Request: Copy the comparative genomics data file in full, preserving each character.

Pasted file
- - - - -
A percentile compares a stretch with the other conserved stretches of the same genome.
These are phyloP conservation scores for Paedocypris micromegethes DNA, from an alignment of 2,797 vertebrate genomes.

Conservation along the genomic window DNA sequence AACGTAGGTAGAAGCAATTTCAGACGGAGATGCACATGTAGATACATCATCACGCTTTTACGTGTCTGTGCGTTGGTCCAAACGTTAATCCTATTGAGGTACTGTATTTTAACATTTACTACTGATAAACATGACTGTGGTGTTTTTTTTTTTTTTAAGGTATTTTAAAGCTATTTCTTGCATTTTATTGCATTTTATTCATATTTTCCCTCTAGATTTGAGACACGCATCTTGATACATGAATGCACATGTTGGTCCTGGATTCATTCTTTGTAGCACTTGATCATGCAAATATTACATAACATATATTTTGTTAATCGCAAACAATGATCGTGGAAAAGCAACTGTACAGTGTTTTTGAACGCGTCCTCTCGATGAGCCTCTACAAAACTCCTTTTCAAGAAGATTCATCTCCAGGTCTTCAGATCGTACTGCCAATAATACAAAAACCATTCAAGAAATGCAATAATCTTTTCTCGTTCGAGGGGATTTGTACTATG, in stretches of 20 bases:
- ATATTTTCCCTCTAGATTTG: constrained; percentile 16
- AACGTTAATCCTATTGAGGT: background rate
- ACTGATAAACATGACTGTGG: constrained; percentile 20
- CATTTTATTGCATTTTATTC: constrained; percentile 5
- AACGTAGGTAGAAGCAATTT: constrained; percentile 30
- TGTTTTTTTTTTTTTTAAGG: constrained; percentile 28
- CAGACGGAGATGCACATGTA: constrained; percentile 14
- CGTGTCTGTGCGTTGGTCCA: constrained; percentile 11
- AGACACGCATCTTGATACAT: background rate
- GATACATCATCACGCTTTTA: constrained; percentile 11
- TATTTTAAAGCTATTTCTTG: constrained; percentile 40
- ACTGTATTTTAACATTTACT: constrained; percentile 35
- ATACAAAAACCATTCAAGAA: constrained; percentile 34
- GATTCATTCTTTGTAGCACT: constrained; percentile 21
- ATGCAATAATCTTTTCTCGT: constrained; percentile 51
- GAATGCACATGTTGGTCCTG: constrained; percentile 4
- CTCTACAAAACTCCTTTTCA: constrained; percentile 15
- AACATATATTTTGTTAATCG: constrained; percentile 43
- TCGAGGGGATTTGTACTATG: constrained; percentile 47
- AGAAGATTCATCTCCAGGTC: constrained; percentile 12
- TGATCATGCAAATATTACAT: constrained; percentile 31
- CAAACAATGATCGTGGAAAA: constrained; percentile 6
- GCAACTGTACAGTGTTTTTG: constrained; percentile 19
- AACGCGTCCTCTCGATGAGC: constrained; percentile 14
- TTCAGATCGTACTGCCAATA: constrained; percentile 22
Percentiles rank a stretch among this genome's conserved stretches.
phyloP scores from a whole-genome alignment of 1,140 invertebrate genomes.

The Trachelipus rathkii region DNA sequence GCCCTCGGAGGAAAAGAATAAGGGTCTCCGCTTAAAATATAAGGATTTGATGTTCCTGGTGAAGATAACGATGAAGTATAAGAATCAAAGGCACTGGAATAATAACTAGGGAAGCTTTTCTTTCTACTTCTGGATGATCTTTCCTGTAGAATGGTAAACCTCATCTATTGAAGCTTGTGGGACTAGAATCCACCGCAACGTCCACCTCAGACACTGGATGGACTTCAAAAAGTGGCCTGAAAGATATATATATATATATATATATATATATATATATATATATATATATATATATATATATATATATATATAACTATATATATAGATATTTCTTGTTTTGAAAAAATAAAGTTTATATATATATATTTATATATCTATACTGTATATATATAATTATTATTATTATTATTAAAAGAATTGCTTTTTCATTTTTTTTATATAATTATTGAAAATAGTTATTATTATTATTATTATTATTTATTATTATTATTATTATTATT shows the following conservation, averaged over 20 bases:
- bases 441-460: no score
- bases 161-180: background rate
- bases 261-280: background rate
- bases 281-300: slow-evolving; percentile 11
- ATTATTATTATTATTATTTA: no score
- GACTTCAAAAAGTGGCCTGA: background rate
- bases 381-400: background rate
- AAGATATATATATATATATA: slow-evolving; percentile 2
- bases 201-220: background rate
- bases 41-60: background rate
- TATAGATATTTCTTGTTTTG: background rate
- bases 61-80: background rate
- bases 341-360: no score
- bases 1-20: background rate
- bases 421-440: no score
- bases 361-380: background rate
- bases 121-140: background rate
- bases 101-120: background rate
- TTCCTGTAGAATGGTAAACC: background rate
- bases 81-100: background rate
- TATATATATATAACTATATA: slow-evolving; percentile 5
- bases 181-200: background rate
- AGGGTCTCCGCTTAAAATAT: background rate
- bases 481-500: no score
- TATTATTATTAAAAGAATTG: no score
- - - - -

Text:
A percentile compares a stretch with the other conserved stretches of the same genome.
These are phyloP conservation scores for Paedocypris micromegethes DNA, from an alignment of 2,797 vertebrate genomes.

Conservation along the genomic window DNA sequence AACGTAGGTAGAAGCAATTTCAGACGGAGATGCACATGTAGATACATCATCACGCTTTTACGTGTCTGTGCGTTGGTCCAAACGTTAATCCTATTGAGGTACTGTATTTTAACATTTACTACTGATAAACATGACTGTGGTGTTTTTTTTTTTTTTAAGGTATTTTAAAGCTATTTCTTGCATTTTATTGCATTTTATTCATATTTTCCCTCTAGATTTGAGACACGCATCTTGATACATGAATGCACATGTTGGTCCTGGATTCATTCTTTGTAGCACTTGATCATGCAAATATTACATAACATATATTTTGTTAATCGCAAACAATGATCGTGGAAAAGCAACTGTACAGTGTTTTTGAACGCGTCCTCTCGATGAGCCTCTACAAAACTCCTTTTCAAGAAGATTCATCTCCAGGTCTTCAGATCGTACTGCCAATAATACAAAAACCATTCAAGAAATGCAATAATCTTTTCTCGTTCGAGGGGATTTGTACTATG, in stretches of 20 bases:
- ATATTTTCCCTCTAGATTTG: constrained; percentile 16
- AACGTTAATCCTATTGAGGT: background rate
- ACTGATAAACATGACTGTGG: constrained; percentile 20
- CATTTTATTGCATTTTATTC: constrained; percentile 5
- AACGTAGGTAGAAGCAATTT: constrained; percentile 30
- TGTTTTTTTTTTTTTTAAGG: constrained; percentile 28
- CAGACGGAGATGCACATGTA: constrained; percentile 14
- CGTGTCTGTGCGTTGGTCCA: constrained; percentile 11
- AGACACGCATCTTGATACAT: background rate
- GATACATCATCACGCTTTTA: constrained; percentile 11
- TATTTTAAAGCTATTTCTTG: constrained; percentile 40
- ACTGTATTTTAACATTTACT: constrained; percentile 35
- ATACAAAAACCATTCAAGAA: constrained; percentile 34
- GATTCATTCTTTGTAGCACT: constrained; percentile 21
- ATGCAATAATCTTTTCTCGT: constrained; percentile 51
- GAATGCACATGTTGGTCCTG: constrained; percentile 4
- CTCTACAAAACTCCTTTTCA: constrained; percentile 15
- AACATATATTTTGTTAATCG: constrained; percentile 43
- TCGAGGGGATTTGTACTATG: constrained; percentile 47
- AGAAGATTCATCTCCAGGTC: constrained; percentile 12
- TGATCATGCAAATATTACAT: constrained; percentile 31
- CAAACAATGATCGTGGAAAA: constrained; percentile 6
- GCAACTGTACAGTGTTTTTG: constrained; percentile 19
- AACGCGTCCTCTCGATGAGC: constrained; percentile 14
- TTCAGATCGTACTGCCAATA: constrained; percentile 22
Percentiles rank a stretch among this genome's conserved stretches.
phyloP scores from a whole-genome alignment of 1,140 invertebrate genomes.

The Trachelipus rathkii region DNA sequence GCCCTCGGAGGAAAAGAATAAGGGTCTCCGCTTAAAATATAAGGATTTGATGTTCCTGGTGAAGATAACGATGAAGTATAAGAATCAAAGGCACTGGAATAATAACTAGGGAAGCTTTTCTTTCTACTTCTGGATGATCTTTCCTGTAGAATGGTAAACCTCATCTATTGAAGCTTGTGGGACTAGAATCCACCGCAACGTCCACCTCAGACACTGGATGGACTTCAAAAAGTGGCCTGAAAGATATATATATATATATATATATATATATATATATATATATATATATATATATATATATATATATATATAACTATATATATAGATATTTCTTGTTTTGAAAAAATAAAGTTTATATATATATATTTATATATCTATACTGTATATATATAATTATTATTATTATTATTAAAAGAATTGCTTTTTCATTTTTTTTATATAATTATTGAAAATAGTTATTATTATTATTATTATTATTTATTATTATTATTATTATTATT shows the following conservation, averaged over 20 bases:
- bases 441-460: no score
- bases 161-180: background rate
- bases 261-280: background rate
- bases 281-300: slow-evolving; percentile 11
- ATTATTATTATTATTATTTA: no score
- GACTTCAAAAAGTGGCCTGA: background rate
- bases 381-400: background rate
- AAGATATATATATATATATA: slow-evolving; percentile 2
- bases 201-220: background rate
- bases 41-60: background rate
- TATAGATATTTCTTGTTTTG: background rate
- bases 61-80: background rate
- bases 341-360: no score
- bases 1-20: background rate
- bases 421-440: no score
- bases 361-380: background rate
- bases 121-140: background rate
- bases 101-120: background rate
- TTCCTGTAGAATGGTAAACC: background rate
- bases 81-100: background rate
- TATATATATATAACTATATA: slow-evolving; percentile 5
- bases 181-200: background rate
- AGGGTCTCCGCTTAAAATAT: background rate
- bases 481-500: no score
- TATTATTATTAAAAGAATTG: no score